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Colin L. Powell, Former Secretary Of State And Military Leader, Dies At 84

Colin L. Powell, Former Secretary Of State And Military Leader, Dies At 84

By Bradley Graham


Colin L. Powell, who helped guide the U.S. military to victory in the 1991 Persian Gulf War as chairman of the Joint Chiefs of Staff, then struggled a decade later over the U.S. invasion of Iraq as a beleaguered secretary of state under President George W. Bush, died Oct. 18 at 84.

The cause was complications from covid-19, his family said in a statement. He had been treated at Walter Reed National Military Medical Center in Bethesda, Md., his family added, noting he had been fully vaccinated.

Born in New York to Jamaican immigrants, Gen. Powell rose rapidly through the Army to become the youngest and first Black chairman of the Joint Chiefs. His climb was helped by a string of jobs as military assistant to high-level government officials and a stint as national security adviser to President Ronald Reagan. Charming, eloquent and skilled at managing, he had a knack for exuding authority while also putting others at ease.

As the Pentagon’s top officer, he played a prominent role in restoring a sense of pride to the nation’s post-Vietnam military and began the reshaping of American forces after the end of the Cold War. His famous prescription for the use of force, dubbed by journalists the Powell Doctrine, called for applying military might only with overwhelming and decisive troop strength, a clear objective and popular support.

His selection by President George W. Bush in late 2000 to be secretary of state transformed Gen. Powell from soldier to statesman and made him the first Black person to lead the State Department. But his four years as secretary proved his most difficult assignment.

A pragmatist and a strong believer in international alliances, Gen. Powell often found himself the odd man out in an administration dominated by neoconservative ideologues who were dubious about the usefulness of the United Nations and NATO and all too ready to employ U.S. military power.

Other than his well-known reservations about military intervention, Gen. Powell, as he often acknowledged, was not given to grand principles. He saw himself primarily as a problem-solver and expert manager.

Gen. Powell harbored deep misgivings about the timing of the 2003 invasion of Iraq and the size of the invading U.S. force. But he ultimately supported the action, lending his considerable credibility to making the public case for war. It was a move he later regretted.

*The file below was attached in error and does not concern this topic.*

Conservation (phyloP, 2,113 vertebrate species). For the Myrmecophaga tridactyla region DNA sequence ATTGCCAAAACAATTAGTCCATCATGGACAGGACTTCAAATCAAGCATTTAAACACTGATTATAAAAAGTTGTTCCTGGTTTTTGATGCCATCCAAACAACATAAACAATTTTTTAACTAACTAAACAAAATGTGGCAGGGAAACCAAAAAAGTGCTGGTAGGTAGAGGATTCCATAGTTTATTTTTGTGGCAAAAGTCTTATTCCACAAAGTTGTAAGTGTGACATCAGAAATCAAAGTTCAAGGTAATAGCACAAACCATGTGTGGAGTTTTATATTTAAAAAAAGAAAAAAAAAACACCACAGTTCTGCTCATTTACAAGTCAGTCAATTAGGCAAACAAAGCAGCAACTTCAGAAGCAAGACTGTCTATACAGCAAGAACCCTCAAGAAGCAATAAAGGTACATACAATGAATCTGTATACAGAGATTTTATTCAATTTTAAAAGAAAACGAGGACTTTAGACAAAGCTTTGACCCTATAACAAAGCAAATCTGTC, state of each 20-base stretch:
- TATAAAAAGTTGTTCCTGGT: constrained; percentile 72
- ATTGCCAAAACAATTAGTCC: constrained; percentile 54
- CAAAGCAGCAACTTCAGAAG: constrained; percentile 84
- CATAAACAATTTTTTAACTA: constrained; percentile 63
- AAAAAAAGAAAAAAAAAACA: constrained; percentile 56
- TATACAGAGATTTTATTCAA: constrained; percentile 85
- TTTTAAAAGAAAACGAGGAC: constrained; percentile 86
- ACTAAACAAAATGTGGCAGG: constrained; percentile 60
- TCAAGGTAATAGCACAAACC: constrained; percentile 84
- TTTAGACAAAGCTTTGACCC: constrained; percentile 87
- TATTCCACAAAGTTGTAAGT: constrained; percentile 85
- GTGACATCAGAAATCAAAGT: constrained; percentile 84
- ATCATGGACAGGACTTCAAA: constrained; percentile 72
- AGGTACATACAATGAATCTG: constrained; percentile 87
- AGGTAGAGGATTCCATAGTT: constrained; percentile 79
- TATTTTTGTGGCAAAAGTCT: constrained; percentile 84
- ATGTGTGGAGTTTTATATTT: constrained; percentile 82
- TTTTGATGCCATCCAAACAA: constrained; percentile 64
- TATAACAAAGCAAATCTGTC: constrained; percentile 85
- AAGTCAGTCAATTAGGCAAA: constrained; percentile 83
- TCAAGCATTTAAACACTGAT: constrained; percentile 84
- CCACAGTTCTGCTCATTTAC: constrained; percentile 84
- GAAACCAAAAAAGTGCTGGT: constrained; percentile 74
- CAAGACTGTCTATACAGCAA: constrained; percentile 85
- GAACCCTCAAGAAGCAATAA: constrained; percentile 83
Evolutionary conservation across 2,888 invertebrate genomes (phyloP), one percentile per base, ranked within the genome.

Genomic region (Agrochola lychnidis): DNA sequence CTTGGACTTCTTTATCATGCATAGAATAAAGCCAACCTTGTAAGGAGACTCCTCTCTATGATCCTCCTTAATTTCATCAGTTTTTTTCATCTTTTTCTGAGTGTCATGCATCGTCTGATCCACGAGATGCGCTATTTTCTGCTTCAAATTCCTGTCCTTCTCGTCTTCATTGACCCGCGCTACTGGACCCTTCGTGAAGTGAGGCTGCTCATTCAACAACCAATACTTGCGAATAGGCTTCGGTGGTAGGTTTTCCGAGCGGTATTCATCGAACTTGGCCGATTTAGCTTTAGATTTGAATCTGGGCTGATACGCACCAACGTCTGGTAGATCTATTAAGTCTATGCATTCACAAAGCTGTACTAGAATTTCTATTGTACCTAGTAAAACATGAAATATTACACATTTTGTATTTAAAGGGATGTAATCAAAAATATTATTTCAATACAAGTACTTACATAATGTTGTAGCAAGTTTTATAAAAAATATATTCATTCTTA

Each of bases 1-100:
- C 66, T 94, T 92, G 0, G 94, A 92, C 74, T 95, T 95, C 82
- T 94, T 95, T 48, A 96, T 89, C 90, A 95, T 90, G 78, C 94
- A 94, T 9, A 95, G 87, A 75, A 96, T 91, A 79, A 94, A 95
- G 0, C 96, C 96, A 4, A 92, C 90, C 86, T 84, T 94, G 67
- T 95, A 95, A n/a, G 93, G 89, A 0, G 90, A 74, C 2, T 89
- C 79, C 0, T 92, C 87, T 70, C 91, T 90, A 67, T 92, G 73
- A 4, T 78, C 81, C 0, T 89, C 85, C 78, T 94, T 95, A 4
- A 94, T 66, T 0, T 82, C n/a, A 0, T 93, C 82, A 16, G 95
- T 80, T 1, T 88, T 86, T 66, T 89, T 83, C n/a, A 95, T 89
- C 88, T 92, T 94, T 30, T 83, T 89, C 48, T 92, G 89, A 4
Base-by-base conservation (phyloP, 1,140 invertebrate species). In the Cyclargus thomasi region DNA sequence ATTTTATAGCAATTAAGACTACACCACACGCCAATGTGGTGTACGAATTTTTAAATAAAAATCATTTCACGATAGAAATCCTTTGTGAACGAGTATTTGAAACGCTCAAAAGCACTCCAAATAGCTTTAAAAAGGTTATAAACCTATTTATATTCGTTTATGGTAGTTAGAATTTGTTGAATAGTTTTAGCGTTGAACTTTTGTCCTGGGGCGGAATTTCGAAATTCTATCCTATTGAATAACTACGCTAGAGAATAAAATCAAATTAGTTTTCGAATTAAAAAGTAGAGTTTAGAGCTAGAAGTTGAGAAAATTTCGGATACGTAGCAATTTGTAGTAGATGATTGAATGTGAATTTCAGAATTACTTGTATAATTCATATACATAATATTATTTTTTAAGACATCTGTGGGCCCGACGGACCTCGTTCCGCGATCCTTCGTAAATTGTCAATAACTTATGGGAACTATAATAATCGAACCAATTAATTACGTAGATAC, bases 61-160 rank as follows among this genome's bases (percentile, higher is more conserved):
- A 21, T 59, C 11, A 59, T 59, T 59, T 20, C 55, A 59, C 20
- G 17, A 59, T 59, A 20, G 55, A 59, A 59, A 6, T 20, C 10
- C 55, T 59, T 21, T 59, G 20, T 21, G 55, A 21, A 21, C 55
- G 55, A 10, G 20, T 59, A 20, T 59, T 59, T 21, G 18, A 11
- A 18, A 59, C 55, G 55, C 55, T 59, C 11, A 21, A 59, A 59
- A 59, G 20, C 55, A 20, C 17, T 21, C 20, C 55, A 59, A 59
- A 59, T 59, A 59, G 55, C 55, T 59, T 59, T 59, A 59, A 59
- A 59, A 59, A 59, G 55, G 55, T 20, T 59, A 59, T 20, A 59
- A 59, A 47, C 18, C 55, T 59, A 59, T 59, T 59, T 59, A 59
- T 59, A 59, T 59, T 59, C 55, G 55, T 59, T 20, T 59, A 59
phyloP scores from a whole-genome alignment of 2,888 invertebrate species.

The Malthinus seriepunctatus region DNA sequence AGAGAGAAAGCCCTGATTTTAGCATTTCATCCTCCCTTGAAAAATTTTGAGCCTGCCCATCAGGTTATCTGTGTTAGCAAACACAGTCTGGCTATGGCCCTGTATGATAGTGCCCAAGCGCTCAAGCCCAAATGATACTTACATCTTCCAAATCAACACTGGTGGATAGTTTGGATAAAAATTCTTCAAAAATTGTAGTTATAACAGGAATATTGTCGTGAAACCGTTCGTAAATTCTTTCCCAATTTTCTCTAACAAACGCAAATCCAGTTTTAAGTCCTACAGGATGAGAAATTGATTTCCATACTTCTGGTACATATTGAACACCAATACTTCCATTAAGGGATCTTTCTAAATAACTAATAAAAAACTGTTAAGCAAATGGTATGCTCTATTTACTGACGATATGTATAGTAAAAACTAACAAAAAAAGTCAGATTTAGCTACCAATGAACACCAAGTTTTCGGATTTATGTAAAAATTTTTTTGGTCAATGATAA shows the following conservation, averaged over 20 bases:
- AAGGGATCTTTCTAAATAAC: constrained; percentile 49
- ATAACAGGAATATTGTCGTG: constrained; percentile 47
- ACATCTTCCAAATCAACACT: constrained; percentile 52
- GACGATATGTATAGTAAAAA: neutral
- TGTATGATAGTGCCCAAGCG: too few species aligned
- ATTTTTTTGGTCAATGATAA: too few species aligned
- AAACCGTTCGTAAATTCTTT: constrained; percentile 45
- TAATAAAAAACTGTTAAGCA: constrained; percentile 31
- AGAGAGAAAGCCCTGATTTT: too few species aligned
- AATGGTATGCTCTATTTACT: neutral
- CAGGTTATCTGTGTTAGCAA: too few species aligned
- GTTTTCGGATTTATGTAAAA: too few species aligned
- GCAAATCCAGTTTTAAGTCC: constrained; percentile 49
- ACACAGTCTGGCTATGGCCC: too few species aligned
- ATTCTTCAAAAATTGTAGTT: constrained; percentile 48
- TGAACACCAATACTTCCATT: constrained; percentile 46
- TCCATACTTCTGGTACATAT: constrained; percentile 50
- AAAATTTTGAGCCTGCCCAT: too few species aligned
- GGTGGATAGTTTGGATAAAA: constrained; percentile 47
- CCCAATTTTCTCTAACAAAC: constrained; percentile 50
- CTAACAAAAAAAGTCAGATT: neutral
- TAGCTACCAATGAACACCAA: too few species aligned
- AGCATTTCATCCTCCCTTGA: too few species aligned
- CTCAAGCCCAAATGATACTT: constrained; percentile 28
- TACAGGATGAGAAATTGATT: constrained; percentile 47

While hailed on his retirement from public service at the end of Bush’s first term as a figure of honor and distinction, Gen. Powell was also criticized for not pushing harder to block the Iraq War or quitting in protest.

In his defense, Gen. Powell cited a sense of duty and obedience to presidential authority. “It’s just like in the military — you argue, you debate something, but once the president has made a decision, that becomes a decision for the Cabinet,” he said on CNN’s “Larry King Live” in July 2009.

Bush had brought Gen. Powell into the Cabinet to lend immediate credibility and gravitas. But Gen. Powell’s power and influence were frequently undercut by more hard-line colleagues, notably Vice President Richard B. Cheney and Defense Secretary Donald H. Rumsfeld, who viewed him at times as too solicitous of foreign interests and insufficiently supportive of Bush’s vision for the muscular exercise of American power.

Gen. Powell was able to claim some victories early on. In his first year as secretary, he won the release from China of the crew of a U.S. surveillance plane that had made an emergency landing after colliding with a Chinese plane over the South China Sea, killing a Chinese pilot. He averted the pullout of U.S. troops from NATO peacekeepingoperations in the Balkans, and he facilitated the U.S. withdrawal from the Anti-Ballistic Missile Treaty without provoking a harsh Russian backlash.

In other key foreign policy areas — among them, diplomacy with North Korea and efforts to ease Arab-Israeli tensions — Gen. Powell made little headway even inside the administration. Increasingly, he saw his mission as mainly moderating the more extreme tendencies of Bush’s team and avoiding disaster.

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“Serving as a brake on rash presidential actions and misguided policies was not the forward-looking role Powell had envisioned for himself as the nation’s chief diplomat,” Washington Post journalist Karen DeYoung wrote in “Soldier,” her 2006 biography of Gen. Powell.

In the weeks after the Sept. 11, 2001, terrorist attacks, when the idea of attacking Iraq first arose, Gen. Powell helped persuade Bush to stay focused on striking al-Qaeda camps in Afghanistan.

Throughout 2002, Gen. Powell continued trying to slow the march to war with Iraq, warning Bush in a meeting in August that an invasion could destabilize the Middle East and shackle the United States with a great reconstruction burden.

“You break it, you own it,” he recalled saying.

But Gen. Powell eventually threw his substantial public credibility behind the decision to attack Iraq, agreeing to Bush’s request to present the U.S. case for war to the U.N. Security Council in February 2003.

His 75-minute speech, asserting that Iraq possessed chemical, biological and perhaps even nuclear weapons, proved deeply embarrassing when no weapons were found after the invasion. He told an interviewer several years later that the speech would remain a “blot” on his career, which was “painful” for him to accept.

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